This is the first trip to the Ebola zone for Dr. Gregory Taylor.
He says Canada needs information to assess what role it can play in the effort to stop the outbreak and to rebuild the battered health-care systems of the three affected countries.
Taylor is heading out on Saturday and is set to return April 20.
Taylor says about 70 Canadians are currently working on the Ebola response in West Africa, deployed through a range of agencies and non-governmental organizations.
Taylor says two more will join their numbers next week; Canada is sending a second mobile lab team to West Africa, to Guinea's capital, Conakry.
That lab crew will work with a team from the U.S. Centers for Disease Control.
Canada has had mobile lab teams in the region since late last June. Currently there is only a single team deployed at Magburaka, Sierra Leone.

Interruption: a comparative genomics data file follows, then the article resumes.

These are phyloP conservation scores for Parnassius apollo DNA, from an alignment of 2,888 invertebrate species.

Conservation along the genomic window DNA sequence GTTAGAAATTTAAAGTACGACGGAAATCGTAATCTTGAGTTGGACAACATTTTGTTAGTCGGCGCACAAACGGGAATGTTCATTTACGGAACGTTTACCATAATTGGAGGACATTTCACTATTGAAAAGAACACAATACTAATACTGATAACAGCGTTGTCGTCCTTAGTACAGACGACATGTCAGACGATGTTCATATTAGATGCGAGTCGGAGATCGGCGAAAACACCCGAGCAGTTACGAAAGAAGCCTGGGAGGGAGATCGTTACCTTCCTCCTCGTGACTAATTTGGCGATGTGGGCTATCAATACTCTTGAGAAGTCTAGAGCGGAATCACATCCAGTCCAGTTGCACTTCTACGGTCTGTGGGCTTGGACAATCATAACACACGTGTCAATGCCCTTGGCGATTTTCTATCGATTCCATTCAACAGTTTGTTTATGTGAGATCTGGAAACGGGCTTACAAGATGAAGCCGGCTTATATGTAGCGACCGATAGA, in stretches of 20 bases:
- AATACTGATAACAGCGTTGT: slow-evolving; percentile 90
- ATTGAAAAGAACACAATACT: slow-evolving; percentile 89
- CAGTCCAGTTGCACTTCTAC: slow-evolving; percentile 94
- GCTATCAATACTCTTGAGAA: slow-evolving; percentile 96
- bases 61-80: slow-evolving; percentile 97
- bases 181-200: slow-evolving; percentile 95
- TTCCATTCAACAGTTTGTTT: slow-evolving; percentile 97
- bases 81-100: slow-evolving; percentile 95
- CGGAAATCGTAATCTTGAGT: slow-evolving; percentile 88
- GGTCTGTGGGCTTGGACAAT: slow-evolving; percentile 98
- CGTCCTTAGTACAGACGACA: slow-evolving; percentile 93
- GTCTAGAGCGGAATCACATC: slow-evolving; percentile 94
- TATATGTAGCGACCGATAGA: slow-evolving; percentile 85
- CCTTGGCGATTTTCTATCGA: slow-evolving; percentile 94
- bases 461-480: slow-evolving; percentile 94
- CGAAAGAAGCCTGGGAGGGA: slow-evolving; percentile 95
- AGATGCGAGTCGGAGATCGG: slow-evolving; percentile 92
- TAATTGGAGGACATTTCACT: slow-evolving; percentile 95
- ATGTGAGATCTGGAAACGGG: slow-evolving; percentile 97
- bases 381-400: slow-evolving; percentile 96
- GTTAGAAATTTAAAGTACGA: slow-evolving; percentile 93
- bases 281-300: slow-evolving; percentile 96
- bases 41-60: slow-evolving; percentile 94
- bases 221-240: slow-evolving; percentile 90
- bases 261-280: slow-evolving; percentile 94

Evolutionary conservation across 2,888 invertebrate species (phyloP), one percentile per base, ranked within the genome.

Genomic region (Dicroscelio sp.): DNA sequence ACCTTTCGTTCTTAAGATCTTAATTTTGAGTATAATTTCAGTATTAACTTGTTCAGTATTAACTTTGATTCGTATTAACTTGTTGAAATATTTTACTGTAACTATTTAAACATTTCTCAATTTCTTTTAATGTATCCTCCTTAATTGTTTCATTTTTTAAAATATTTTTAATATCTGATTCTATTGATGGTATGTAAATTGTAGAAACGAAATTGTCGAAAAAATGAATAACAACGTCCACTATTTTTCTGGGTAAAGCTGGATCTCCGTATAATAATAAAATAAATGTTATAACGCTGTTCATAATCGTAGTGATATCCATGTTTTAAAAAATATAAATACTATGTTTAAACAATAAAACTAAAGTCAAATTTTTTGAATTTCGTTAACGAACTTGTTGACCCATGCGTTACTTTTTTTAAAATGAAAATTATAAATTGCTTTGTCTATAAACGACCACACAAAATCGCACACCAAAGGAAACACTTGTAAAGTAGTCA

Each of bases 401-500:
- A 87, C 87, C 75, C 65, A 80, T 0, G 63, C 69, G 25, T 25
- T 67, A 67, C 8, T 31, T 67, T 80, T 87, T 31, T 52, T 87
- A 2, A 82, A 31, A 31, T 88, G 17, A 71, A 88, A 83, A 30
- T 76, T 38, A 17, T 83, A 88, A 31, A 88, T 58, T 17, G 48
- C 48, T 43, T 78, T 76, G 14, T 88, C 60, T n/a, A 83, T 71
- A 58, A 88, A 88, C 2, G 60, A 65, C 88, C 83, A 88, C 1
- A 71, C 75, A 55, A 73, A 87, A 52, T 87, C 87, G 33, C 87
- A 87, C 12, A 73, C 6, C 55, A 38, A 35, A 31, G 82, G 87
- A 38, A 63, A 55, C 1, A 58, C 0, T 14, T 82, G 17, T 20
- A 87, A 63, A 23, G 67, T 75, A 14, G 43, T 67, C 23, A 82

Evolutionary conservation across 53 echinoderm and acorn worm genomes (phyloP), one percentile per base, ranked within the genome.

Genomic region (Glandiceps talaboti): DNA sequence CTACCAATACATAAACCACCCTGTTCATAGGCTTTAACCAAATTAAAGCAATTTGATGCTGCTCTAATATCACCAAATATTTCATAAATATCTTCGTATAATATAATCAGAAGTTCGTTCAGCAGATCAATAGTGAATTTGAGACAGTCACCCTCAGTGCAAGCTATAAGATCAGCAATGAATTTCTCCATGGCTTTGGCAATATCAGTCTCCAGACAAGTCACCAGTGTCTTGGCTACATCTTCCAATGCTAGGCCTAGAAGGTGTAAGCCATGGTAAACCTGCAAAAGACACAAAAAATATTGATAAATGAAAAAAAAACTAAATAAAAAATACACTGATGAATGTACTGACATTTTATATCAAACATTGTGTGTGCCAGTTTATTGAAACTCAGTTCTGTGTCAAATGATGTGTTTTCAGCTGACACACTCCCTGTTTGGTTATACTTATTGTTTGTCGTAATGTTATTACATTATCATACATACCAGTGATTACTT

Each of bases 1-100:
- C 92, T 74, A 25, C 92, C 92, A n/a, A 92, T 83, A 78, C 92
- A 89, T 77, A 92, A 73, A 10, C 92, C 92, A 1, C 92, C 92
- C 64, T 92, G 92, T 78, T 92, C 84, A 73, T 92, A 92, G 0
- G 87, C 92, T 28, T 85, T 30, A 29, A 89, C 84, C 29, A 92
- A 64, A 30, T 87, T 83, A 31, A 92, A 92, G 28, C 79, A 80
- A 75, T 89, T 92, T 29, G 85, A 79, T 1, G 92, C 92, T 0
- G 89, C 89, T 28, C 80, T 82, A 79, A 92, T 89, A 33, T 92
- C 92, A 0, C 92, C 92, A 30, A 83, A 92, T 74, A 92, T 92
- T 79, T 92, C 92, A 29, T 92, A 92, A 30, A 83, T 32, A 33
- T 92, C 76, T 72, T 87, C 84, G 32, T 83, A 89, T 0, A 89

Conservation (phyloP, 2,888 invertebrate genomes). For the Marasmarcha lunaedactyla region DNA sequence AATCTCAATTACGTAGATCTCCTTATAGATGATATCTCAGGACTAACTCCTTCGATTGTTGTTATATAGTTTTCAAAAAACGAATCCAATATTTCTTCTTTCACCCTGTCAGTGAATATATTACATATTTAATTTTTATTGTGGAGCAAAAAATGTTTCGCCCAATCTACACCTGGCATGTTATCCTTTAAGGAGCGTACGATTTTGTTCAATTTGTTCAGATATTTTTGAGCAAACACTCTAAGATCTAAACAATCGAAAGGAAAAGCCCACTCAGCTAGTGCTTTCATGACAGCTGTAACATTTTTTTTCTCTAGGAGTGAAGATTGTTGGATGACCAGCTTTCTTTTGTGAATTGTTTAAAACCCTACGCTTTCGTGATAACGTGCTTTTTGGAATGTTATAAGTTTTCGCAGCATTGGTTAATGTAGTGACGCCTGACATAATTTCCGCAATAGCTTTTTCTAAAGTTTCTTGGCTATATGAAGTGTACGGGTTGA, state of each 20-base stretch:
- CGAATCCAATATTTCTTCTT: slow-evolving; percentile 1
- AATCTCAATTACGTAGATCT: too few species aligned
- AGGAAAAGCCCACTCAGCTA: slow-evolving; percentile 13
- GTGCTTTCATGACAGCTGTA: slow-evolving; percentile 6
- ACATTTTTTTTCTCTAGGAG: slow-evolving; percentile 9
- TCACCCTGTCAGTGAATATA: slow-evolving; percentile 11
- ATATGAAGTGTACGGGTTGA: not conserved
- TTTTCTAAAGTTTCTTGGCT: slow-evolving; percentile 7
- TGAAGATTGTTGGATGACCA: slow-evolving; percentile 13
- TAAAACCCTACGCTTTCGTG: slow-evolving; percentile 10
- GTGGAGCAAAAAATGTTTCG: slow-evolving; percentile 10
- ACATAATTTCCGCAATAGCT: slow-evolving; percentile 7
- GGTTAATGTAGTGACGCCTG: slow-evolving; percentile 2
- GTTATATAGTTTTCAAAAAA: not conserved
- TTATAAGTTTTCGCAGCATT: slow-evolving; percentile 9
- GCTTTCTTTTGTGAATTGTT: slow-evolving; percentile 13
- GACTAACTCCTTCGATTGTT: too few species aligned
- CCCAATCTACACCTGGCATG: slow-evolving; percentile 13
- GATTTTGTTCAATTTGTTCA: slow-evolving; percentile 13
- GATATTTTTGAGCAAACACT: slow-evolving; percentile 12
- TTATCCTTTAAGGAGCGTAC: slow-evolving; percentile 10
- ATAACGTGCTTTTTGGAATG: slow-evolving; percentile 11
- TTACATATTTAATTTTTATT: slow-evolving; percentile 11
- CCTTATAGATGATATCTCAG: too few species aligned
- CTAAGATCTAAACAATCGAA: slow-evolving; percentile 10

Taylor plans to travel to tour that operation, which is about a four or five hours drive from the Sierra Leonean capital of Freetown. He also hopes to meet with government officials in the two countries.
Canada, a major contributor to the Ebola response effort, will continue to be involved, Taylor says.
"Things are changing. And as the response goes from slowing the outbreak down to getting to zero, it's shifting and it's changing. And it's a real opportunity for us to see on the ground, 'so what do we need to do? ... How can we best help as this shifts?'"
He also plans to meet with Dr. Eilish Cleary, New Brunswick's chief medical officer of health, who is currently heading Ebola surveillance operations for Sierra Leone.
The World Health Organization said Friday that Ebola remains a global health emergency, but the sharp decline in cases appears to be true progress. It reported this week that there were only 30 cases in the week ending April 5, with 21 reported by Guinea and nine by Sierra Leone.
That weekly figure is the lowest recorded since last May.
Transmission may have stopped in Liberia. The country has reported only one case in the past 21 days and that patient died on March 27.
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